"Alright. Jade, I think that you're still grieving like this for a couple of reasons. Mainly, you're holding a lot of things inside that you wish you would've said to Tori while she was alive, right?" I shake my head in agreement just so she'll stop staring at me. "And even when she was alive, I'm sure keeping some of those things inside caused you a great deal of stress. locking that all in, you are never going to get better. It's not going to go away if you don't let it out. I know that this might be really hard for you to do, but I want you to visit her grave." My throat shrinks down to half its size. I can barely fit a single breath through. I couldn't even go to her funeral. I can't just go wander through a cemetery looking for her. She's completely ruined those places for me.

"I want you to visit her grave, and tell her all those things that you're keeping inside. Maybe write it down first, but go there and try to do that. It might sound stupid, but I think it'll help you. You can't keep it inside, Jade. You can't just sleepwalk through the rest of your life with this...giant wad of pain balled up in your stomach. You have to wake up now."

It's Saturday and I've asked Andre to go with me, but he sits in the car while I go to Tori's grave alone. It's in the center of the cemetery, beside a couple graves I can only assume belong to her grandparents. There's a handful of empty plots beside her shiny marble tombstone, saved for the rest of her family, and the grass is just barely growing back over the section of the Earth that they dug up to stuff her beneath. I used to love coming to places like this, but now I'm on the verge of throwing up.

"Tori..." I spit out her name as I kneel in front of her tombstone, but I'm not sure what else to say. I can't take my eyes off the stone. Those years are far too close together. They called her Victoria. She would've hated that. Never in my life had I heard anybody refer to her by her full name, for a reason, I would guess.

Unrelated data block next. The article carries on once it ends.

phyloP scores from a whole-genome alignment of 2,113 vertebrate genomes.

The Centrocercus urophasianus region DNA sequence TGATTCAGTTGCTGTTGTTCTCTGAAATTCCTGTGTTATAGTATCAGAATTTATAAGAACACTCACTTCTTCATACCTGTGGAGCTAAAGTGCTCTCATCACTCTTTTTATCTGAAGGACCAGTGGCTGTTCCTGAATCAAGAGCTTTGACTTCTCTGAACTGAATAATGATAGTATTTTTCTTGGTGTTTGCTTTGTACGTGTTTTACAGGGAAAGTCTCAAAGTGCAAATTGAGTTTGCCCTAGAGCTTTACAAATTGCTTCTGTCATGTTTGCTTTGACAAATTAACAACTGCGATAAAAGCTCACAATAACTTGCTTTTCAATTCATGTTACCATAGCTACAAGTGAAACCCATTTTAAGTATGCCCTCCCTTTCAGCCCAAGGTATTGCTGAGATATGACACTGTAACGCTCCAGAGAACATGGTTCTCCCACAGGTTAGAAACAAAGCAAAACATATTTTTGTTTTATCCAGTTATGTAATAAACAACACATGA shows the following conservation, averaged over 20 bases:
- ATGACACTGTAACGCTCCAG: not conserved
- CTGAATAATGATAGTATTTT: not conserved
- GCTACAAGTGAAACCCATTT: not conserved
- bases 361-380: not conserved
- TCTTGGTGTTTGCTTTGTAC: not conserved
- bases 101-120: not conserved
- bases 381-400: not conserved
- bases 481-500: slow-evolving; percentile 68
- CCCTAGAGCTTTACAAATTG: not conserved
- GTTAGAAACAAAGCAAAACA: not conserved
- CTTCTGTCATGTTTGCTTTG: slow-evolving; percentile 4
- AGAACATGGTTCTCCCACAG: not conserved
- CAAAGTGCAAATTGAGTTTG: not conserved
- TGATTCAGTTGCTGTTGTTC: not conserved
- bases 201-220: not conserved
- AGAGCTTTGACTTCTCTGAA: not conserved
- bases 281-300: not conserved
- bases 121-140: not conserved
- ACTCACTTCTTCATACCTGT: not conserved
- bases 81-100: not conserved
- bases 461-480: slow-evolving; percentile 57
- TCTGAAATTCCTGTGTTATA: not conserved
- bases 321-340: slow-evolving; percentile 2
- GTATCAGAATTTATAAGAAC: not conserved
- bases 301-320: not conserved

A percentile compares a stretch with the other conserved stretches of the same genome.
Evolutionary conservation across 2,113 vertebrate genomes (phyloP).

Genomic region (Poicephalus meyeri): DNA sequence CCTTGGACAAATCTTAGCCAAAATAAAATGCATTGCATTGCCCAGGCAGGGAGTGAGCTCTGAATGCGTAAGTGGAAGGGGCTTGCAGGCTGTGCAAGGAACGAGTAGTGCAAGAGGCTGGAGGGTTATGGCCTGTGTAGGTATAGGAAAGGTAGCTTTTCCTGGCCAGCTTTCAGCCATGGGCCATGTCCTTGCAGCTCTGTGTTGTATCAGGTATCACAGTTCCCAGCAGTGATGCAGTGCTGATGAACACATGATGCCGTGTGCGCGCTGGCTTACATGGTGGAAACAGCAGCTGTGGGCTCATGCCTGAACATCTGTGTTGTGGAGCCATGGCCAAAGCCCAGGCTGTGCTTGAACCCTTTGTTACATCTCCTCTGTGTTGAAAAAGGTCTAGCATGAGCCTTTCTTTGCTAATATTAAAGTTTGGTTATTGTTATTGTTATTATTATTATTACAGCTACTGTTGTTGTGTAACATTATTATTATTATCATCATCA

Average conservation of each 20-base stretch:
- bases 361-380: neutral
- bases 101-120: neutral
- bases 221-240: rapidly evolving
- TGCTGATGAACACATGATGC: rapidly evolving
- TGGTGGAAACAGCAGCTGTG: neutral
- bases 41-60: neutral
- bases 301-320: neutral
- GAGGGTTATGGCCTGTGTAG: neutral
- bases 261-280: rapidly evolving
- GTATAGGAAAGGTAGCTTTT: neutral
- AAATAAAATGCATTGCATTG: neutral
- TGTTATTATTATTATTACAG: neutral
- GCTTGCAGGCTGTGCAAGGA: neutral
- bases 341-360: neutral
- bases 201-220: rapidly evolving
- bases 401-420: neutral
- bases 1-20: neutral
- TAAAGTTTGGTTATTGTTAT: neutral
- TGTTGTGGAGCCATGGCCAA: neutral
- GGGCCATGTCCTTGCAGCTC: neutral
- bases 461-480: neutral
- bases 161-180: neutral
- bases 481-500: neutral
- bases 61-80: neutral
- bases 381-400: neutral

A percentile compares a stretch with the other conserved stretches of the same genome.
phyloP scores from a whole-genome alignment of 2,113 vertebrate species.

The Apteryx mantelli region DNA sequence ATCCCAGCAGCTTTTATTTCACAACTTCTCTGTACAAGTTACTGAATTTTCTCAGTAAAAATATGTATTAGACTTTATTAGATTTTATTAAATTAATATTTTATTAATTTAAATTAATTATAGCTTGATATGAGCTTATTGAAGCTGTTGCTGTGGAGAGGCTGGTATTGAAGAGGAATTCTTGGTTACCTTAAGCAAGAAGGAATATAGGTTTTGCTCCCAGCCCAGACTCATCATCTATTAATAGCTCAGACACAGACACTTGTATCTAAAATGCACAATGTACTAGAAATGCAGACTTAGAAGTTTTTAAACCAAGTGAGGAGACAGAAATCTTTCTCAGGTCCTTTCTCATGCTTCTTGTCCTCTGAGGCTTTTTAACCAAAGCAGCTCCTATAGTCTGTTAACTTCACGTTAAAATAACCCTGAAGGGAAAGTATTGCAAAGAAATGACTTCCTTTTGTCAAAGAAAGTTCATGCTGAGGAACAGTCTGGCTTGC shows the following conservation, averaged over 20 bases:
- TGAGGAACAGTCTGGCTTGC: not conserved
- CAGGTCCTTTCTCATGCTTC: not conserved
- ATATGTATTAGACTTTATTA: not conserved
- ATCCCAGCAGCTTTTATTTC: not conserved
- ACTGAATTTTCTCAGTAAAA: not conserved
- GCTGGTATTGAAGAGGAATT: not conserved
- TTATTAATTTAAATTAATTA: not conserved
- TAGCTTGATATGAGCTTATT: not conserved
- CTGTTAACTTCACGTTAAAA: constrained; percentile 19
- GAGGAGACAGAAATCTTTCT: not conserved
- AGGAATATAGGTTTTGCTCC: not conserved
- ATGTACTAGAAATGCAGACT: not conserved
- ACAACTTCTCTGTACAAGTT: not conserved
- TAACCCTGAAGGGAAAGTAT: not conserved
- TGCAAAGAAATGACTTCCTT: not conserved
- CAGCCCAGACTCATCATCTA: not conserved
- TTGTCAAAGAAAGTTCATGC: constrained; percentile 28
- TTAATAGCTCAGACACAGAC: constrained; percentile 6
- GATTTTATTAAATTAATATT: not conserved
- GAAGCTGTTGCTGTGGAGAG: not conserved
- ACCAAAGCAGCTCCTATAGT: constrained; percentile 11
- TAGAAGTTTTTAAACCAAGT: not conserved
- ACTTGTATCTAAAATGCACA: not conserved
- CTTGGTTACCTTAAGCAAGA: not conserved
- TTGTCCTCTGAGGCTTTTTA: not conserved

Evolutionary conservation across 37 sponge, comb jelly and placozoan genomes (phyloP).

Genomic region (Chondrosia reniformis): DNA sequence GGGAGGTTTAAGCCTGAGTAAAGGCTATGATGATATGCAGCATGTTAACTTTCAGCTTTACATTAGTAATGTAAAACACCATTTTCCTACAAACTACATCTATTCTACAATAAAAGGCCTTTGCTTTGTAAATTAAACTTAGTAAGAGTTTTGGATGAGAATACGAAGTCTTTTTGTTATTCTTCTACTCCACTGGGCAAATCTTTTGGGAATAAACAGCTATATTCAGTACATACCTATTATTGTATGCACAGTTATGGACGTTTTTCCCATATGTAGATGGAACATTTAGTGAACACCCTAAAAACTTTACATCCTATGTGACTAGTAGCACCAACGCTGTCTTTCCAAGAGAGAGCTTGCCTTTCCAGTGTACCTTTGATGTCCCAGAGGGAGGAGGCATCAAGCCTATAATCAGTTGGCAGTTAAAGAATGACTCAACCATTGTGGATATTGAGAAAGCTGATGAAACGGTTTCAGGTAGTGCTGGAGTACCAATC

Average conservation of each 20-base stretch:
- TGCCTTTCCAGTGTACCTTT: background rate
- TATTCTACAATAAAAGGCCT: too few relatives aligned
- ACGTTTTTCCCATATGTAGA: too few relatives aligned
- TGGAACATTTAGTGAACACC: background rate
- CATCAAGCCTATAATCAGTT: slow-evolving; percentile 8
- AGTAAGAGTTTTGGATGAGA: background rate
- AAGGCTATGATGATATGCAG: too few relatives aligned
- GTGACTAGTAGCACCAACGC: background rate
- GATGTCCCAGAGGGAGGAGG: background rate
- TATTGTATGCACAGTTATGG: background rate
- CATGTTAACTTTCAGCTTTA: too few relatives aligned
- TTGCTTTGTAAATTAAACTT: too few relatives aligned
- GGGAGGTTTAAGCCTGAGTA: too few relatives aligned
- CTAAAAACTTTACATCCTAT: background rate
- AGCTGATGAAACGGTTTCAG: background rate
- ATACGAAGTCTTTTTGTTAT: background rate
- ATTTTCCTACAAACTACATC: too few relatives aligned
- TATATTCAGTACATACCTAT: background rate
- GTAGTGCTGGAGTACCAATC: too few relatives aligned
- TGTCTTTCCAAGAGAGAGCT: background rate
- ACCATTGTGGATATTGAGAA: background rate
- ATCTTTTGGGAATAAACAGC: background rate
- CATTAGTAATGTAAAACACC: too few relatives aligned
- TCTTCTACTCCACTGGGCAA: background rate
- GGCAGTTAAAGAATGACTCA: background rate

"I... This is dumb. I'm sorry, I... My stupid shrink made me come here. She thinks talking to your...your smelly, rotting, decomposed body will help me, but I...I think she's the crazy one. Even if I am the one who's sitting here talking to herself..." I close my eyes, trying to remember all the things to say that I'd come up with in bed last night.

"I have...some things I should have told you, and I'm a little late. This is the closest I can get. I umm..." I feel like such an idiot sitting here, and I can't seem to bring myself to say anything more. I start to cry, and soon I'm lying face down on her grave, sobbing with a tiny smile on my face because even in death, she's the only person I can let see me like this.

"I love you." I finally spit something out, throwing the rest of the list out the window because I can no longer remember all the things I'd been wanting to say for her for so long. "I'm sorry I never got the chance to."

A few moments pass. I'm not sure what I expected. To instantly feel better? To get a response? Maybe the first one. I wasn't expecting some huge weight to instantly be lifted off my shoulders, but maybe I was expecting to feel a little relief. To be able to just take a breath, and not feel like I'm inhaling water. Instead I get nothing, so without another word, I stand up and I return to the car, where Andre gives me a sad, curious look and restarts the engine.

"You feel better?" He asks me, keeping his eyes on my downturned face instead of the road through the cemetery.

"I don't know."

I'm not sure what day it is anymore, but I know it's supposed to be a school day. It's past eight o'clock though, and I'm still in bed. I've been sick to my stomach since my alarm went off at six, and this time my mother approves of me staying home. All I had to do was vomit on her spotless living room carpet before she sent me back to bed with a bucket.